It is a set of rules related to employees’ attendance. It means that all employees should report for duty as scheduled. If they cannot do so due to unavoidable circumstances, they should inform their immediate supervisor or personnel officer. The importance of the rule has been recognized by Management which emphasizes good attendance with positive communication and transparency.
The policy clearly states how to handle employees who are habitually late or absent from work. The attendance policy must cover different types of leave, including sick days, vacation days, family medical leave, military leave, and sick days for dependents. Poor attendance can negatively impact group productivity. Policies provide guidelines for employee communication and offer consistency in decision-making around attendance.
A good attendance policy outlines the consequences of arriving late and possible penalties and rewards for arriving to work on time. A good attendance policy can cover instances of medical, sick leave, family emergencies, and even unexpected business trips.
A “no-fault” attendance policy is based on a point system, wherein the employee is granted a certain amount of leaves and accumulates points each time they use one of their leaves. When a certain point limit has been reached, the employee has exhausted all his available leaves and cannot avail of any additional leaves. In some organizations, this policy is also used to evaluate an employee’s work record and to determine whether they should be dismissed from employment.
An organization’s policy on employee attendance aims to ensure that employees are present for work on time every day. It also informs employees of the consequences of being absent from work without authorization and not turning up for work at the scheduled time. These policies also remind employees that being late for work is also treated as an absence from duty unless there is an acceptable reason.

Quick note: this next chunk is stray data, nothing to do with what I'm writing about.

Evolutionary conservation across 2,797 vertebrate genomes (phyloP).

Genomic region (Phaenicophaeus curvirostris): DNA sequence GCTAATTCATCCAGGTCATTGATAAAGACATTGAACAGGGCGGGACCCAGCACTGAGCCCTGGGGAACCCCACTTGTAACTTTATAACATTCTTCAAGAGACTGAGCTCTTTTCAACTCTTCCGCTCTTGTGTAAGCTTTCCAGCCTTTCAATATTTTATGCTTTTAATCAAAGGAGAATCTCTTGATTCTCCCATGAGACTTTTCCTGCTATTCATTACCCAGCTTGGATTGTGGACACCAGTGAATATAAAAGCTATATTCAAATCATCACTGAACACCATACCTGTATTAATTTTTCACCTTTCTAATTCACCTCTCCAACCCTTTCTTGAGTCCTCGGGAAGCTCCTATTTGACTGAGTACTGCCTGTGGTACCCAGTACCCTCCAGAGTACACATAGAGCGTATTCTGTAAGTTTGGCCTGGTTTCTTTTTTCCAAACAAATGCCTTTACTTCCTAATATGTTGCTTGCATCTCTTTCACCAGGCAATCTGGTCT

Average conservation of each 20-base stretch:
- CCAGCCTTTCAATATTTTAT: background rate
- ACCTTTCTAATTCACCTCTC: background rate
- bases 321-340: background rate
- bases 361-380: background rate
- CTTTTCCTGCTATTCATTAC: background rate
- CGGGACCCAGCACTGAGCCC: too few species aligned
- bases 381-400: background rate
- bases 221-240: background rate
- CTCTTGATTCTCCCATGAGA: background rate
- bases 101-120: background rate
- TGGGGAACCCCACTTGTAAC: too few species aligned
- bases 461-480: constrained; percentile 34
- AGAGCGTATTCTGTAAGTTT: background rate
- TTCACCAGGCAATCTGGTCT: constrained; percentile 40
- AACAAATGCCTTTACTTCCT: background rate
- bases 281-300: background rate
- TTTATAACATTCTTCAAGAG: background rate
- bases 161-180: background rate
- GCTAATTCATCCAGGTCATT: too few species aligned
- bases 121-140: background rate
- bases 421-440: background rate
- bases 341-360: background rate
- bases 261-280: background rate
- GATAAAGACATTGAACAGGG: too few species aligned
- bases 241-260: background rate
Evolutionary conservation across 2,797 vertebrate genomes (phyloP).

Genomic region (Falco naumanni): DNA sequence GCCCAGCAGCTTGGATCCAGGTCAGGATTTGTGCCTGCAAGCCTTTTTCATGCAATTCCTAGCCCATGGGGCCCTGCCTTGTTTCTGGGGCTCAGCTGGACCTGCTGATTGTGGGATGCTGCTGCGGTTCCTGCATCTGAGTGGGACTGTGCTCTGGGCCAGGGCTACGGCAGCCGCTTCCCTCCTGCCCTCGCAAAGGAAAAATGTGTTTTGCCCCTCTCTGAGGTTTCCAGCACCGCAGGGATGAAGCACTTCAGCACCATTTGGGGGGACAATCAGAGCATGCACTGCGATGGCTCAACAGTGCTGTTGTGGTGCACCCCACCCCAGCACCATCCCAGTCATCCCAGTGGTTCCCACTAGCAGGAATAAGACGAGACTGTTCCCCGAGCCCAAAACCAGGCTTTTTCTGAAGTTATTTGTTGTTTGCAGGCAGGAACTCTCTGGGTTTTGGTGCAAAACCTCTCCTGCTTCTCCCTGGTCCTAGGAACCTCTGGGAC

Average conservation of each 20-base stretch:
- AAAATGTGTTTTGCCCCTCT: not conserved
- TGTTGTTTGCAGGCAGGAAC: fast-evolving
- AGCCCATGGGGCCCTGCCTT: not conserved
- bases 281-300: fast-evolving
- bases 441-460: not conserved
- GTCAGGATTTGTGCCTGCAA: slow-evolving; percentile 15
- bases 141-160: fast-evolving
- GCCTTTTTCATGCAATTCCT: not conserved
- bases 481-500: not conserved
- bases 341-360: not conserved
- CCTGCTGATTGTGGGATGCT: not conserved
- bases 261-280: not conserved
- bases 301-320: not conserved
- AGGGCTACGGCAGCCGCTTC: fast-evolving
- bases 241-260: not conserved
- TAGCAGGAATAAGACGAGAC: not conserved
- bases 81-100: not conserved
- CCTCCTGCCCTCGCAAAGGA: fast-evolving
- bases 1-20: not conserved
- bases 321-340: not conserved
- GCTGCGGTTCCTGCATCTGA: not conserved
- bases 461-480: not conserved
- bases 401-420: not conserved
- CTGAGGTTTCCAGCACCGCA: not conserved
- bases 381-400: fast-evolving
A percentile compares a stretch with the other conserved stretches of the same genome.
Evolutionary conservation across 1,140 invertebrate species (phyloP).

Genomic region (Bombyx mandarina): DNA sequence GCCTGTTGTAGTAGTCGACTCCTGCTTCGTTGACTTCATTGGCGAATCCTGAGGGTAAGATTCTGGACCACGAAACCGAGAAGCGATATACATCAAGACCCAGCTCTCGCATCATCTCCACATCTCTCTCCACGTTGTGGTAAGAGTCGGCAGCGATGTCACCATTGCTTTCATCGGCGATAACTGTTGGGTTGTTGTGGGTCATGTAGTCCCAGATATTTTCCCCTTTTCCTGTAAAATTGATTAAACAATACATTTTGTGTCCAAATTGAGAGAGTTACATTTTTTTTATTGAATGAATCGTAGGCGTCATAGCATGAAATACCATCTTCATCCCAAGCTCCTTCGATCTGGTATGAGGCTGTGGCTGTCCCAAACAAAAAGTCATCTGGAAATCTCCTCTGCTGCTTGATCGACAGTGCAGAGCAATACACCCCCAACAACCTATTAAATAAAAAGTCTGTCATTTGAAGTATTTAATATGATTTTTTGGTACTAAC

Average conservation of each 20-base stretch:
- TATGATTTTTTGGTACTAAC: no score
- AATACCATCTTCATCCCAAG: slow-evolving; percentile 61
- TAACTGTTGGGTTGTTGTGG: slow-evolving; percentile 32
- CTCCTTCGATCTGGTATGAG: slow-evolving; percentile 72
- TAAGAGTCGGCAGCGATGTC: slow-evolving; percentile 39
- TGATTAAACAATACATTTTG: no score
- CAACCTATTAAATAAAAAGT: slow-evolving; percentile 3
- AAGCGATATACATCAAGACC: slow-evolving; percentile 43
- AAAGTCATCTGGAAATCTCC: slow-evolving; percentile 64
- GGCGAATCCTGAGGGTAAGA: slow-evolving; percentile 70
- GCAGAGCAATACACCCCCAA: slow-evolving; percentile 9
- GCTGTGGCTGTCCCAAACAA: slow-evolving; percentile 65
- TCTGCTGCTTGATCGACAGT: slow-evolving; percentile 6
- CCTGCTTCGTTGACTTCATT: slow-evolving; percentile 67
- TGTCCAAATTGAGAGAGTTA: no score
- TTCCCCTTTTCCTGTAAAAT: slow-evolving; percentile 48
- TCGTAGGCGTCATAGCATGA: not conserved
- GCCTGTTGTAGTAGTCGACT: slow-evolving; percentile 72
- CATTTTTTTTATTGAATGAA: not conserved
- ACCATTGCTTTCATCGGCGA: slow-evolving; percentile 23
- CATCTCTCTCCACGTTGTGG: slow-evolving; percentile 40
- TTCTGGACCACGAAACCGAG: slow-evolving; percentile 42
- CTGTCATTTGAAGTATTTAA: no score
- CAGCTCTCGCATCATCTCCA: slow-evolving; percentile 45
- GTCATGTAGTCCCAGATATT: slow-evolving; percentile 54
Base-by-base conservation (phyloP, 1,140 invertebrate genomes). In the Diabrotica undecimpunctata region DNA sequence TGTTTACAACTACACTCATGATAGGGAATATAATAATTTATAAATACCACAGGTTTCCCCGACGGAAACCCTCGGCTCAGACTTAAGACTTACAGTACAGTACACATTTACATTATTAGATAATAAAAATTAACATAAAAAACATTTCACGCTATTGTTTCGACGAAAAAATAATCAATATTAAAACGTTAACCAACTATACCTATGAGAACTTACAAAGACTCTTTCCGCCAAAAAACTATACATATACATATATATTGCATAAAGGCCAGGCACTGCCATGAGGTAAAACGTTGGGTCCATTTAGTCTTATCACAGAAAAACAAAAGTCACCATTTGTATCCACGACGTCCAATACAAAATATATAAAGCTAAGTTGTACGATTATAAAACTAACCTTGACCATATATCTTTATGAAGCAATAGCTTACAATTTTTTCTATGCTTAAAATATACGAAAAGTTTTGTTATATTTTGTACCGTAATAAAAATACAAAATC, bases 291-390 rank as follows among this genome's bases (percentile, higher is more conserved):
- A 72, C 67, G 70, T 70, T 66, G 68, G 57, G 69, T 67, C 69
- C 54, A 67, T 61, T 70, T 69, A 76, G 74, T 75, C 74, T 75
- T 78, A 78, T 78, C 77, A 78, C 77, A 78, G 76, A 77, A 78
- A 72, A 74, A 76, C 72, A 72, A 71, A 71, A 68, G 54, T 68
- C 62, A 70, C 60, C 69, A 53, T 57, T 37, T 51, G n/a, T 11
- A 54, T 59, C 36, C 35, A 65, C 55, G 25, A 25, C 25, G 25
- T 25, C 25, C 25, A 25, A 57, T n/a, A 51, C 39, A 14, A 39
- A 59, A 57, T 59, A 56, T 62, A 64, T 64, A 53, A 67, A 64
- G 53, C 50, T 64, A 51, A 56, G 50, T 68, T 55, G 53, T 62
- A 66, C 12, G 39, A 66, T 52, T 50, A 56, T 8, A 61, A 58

Attendance issues are a common problem for employers, but they do not need to be. Attendance policies should be clear and concise. Any attendance policy should include details like what constitutes an unexcused absence, how warnings are communicated, penalties are enacted, and how an employee’s attendance record is used in evaluations. Educating managers and supervisors on managing their teams will also improve managers’ ability to see patterns or problems that indicate an employee with attendance issues.
There are three main kinds of attendance policies:
Point system: Attendance is recorded through the use of a point system.
Rolling attendance system: Attendance records are maintained with checkmarks or other symbols indicating whether or not the employee was present.
Tardiness Policy: If late more than a specified number of times, employees will be disciplined accordingly. Some organizations may not accept an employee who is tardy too many times.
Absence notification: Absence notification enables you to inform your team members about a shift to be covered or rescheduled, made available only internally.
No-call/no-show policy: This policy requires employees to call absent or tardy.
Work from home (WFH) policies allow employees to work remotely with the technology and tools. These policies establish the rules and expectations of employees who WFH, as well as outline the process for receiving approval to begin WFH.
WFH policies should include:
A paid time off policy is a great way of reducing absenteeism and boosting productivity in an office. PTO offers employees the opportunity to take paid leave from their jobs for vacation and other short-term leave requirements.
Attendance is crucial to any organization – and will markedly affect the organization’s productivity and profits. Incorporating absence policies that discourage excessive or unnecessary absences can minimize workplace disruptions.